DFW Music News

Dallas' Late Night Call Band Is Touring With Its Own Mobile Venue

The boys of The Late Night Call Band, from left:  drummer Jimmy Hicks, singer and guitarist Rickey Mitchell and bass player Joe Galate.
The boys of The Late Night Call Band, from left: drummer Jimmy Hicks, singer and guitarist Rickey Mitchell and bass player Joe Galate. Courtesy of Late Night Call Band
The boys of the Dallas street party rock group The Late Night Call Band are busier than they've ever been, and things are bound to get even busier now that going outdoors doesn't require a bucket of sunscreen.

The Late Night Call Band consists of singer and guitarist Rickey Mitchell, bassist Joe Galate and drummer Jimmy Hicks. Last month, the group purchased an old bus to take a short tour of Texas, which they're hoping will lead to some scheduled — and street busking — gigs in New Orleans by the end of the year.

The group also announced work on its first full album, set for release at the beginning of next year.

"We're ready to get in the studio," Hicks says.

The band's calendars started to get booked up back in August. That's when Hicks says the group bought a used bus from "this redneck dude who lived near Texas Motor Speedway who literally lived off an exit called Dale Earnhardt Way," Mitchell says.

The band turned the bus into a mobile stage where members could pull up pretty much anywhere and set their instruments on the roof to do a show.

They ran a short "Bus Tour" in mid-August starting at Goat Hill on Harry Hines Boulevard in Dallas. After that it was on to Rabbit's Got the Gun and Faded Decade in Houston and Austin's famous Sixth Street, where they played right on the street from the roof of the bus.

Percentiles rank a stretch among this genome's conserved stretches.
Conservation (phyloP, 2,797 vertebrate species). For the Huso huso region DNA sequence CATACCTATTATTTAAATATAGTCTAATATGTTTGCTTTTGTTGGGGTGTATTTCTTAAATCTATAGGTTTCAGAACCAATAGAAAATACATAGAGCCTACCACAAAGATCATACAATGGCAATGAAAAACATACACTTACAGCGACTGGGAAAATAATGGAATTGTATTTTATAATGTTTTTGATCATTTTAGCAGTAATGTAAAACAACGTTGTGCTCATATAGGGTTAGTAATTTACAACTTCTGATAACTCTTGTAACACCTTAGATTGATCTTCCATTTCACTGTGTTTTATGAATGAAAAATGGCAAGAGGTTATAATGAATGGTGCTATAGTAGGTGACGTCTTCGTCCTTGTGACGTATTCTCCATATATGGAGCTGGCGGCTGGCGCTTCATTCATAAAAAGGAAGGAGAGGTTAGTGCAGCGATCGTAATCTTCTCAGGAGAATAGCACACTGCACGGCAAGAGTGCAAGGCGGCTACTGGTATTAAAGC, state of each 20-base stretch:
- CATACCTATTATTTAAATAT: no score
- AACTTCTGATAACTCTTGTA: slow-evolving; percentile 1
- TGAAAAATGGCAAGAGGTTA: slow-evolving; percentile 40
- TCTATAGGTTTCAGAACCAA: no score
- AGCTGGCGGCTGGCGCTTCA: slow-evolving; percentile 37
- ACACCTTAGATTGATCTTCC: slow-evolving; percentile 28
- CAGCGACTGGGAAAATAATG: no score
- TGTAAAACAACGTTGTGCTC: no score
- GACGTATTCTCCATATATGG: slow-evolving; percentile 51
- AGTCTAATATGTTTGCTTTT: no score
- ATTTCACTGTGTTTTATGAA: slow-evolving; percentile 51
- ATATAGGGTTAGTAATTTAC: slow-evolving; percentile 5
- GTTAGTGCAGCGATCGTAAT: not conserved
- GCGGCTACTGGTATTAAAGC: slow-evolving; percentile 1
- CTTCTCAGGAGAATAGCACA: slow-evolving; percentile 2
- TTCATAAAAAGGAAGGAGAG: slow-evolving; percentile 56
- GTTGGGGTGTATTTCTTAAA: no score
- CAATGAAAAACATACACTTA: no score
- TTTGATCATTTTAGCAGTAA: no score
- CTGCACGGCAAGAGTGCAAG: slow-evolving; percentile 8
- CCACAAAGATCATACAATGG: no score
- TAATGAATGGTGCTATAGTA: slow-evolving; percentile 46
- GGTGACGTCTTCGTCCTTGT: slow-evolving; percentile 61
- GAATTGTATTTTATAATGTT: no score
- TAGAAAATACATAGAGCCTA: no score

"We just wanted to do a test-run with it and play some places," Hicks says. "We'd just stay in it and camp out in the city in it."

Their show at Rabbit's may have been one of the most raucous yet. Galate says the venue got ticketed for a noise complaint, but that still didn't stop them from performing.

"Some cops pulled up and they're in the street talking to the owner," Galate says. "It started sprinkling, and they ended up giving the owner a ticket. So the owner said, 'Screw it. We already got the ticket. So y'all just keep playing.'"

Unfortunately, an oil leak and insurance issues brought the tour to an abrupt halt after just 10 days of playing scheduled and improvised gigs and sleeping on air mattresses while on the road.

"We didn't want to risk going out of state on it," Hicks says. "It also needs an oil change, and getting a mechanic to do an oil change on a 1980s bus isn't too easy."

Fortunately for us, that means they'll have more time to play in town at places such as Stan's Blue Note on Wednesday and Pegasus City Brewery on Saturday, Sept. 24.

Hicks says the group is also writing and recording 12 new songs for Late Night Call's first full-length album. The group's first "album" consisted of a group of live demos in a compilation titled Street Jams, available on Spotify and Apple Music.

Hicks says the band hopes to get the bus back on the road by the time the record is ready because they love getting to do shows on a stage they can take wherever they want.

"It's all our own rules," Hicks says. "We get to make it how we want. We look so tall up there, getting to jam on the top of the bus."
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Danny Gallagher has been a regular contributor to the Dallas Observer since 2014. He has also written features, essays and stories for MTV, the Chicago Tribune, Maxim, Cracked, Mental_Floss, The Week, CNET and The Onion AV Club.